- The Washington Times - Thursday, January 20, 2005

If the “Home Alone” movies hit the road, you’d end up with “Are We There Yet?” The family film follows a dedicated bachelor (Ice Cube) baby-sitting brats trained in the Macaulay Culkin school of juvenile self-defense.

Cream pies to the face. Marbles scattered across the floor.

We feel as woozy as the children’s victims after 90 minutes of this well-intentioned farce, but mostly because the film tugs on our “awwww” strings way too hard.

Rapper-actor Ice Cube plays Nick, a sports memorabilia shop owner content with his single status. That changes when he spots Suzanne (Nia Long) walking outside his shop. It’s commitment at first sight, but Nick doesn’t realize Suzanne is a single mother of two, a package deal for which he’d rather not sign on.

Suzanne, in turn, is fed up with boys like Nick who refuse to act like men.

To prove his worthiness, Nick first escorts Suzanne around town in his sweet Lincoln Navigator, then he agrees to deliver her children (Aleisha Allen and Philip Daniel Bolden) to Vancouver, where Suzanne must fly for a major work assignment.

Nick tries the plane, then the train, but those rascally children sabotage both. They think their deadbeat dad is coming back home, so they want to make sure their mom is still single when he arrives.

The trio is forced to take Nick’s new SUV, a decision that spells disaster for both the vehicle and Nick’s remaining unfrayed nerves.

By the time they reach Vancouver, there’s little left of the SUV, but Nick is starting to feel differently about parenthood.

Why, we have no idea.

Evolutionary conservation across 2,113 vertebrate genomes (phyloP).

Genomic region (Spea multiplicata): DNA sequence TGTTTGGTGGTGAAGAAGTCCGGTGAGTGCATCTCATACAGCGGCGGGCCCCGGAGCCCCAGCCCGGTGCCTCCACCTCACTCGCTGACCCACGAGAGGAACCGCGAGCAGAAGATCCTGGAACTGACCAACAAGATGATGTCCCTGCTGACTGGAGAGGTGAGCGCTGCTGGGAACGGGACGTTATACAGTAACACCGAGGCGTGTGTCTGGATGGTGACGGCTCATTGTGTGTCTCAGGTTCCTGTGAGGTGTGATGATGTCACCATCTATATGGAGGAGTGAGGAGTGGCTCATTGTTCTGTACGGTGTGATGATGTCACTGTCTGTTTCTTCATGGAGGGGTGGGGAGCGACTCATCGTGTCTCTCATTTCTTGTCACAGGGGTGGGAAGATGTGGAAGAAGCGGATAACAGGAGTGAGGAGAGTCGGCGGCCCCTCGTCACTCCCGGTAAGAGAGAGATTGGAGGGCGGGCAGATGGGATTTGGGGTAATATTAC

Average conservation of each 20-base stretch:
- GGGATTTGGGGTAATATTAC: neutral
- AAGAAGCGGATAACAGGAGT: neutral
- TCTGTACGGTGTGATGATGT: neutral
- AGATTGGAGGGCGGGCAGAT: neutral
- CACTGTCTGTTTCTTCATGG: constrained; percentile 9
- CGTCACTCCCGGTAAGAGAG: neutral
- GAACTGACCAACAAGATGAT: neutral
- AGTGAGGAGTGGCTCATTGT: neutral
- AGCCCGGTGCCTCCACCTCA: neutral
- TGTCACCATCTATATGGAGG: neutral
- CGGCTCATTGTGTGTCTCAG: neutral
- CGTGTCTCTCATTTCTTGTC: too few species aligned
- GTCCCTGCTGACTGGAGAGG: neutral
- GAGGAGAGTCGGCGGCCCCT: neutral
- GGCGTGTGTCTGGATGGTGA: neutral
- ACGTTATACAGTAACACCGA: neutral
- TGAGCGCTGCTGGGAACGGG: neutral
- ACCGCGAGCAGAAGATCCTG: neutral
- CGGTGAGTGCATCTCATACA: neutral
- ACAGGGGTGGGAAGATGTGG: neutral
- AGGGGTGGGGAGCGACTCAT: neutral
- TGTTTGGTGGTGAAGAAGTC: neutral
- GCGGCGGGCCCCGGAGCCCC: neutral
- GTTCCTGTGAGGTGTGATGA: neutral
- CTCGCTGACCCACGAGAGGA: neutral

That gap cripples the emotional momentum “Are We There Yet” needs to distinguish it from other slapstick romps.

Director Brian Levant, a master of the mediocre kiddie film (“The Flintstones,” “Snow Dogs”), finesses the physical comedy better than the requisite epiphanies.

The cast isn’t to blame for the film’s faults.

Sassy without forfeiting audience sympathy, young Aleisha Allen shows promise, and Miss Long’s moments on screen are too few.

Ice Cube proves once again he’s more than just a glaring gangsta let loose on screen. Even at his paternal best, however, he can’t make us forgive the screenwriters for so baldly using one child’s asthma condition to push the plot forward not once but twice.

“Are We There Yet?” coming on the heels of last year’s “Johnson Family Vacation,” could represent something new in movie audience targeting, the black family film.

Could this be the winner the upstart subgenre needs to take root? Nah, we’re not there yet.

**

WHAT: “Are We There Yet?”

RATING: PG (Some harsh language and comic violence)

CREDITS: Directed by Brian Levant. Screenplay by Steven Gary Banks, Claudia Grazioso, J. David Stern and David N. Weiss.

RUNNING TIME: 91 minutes

WEB SITE: www.sonypictures.com/movies/arewethereyet/

MAXIMUM RATING: FOUR STARS

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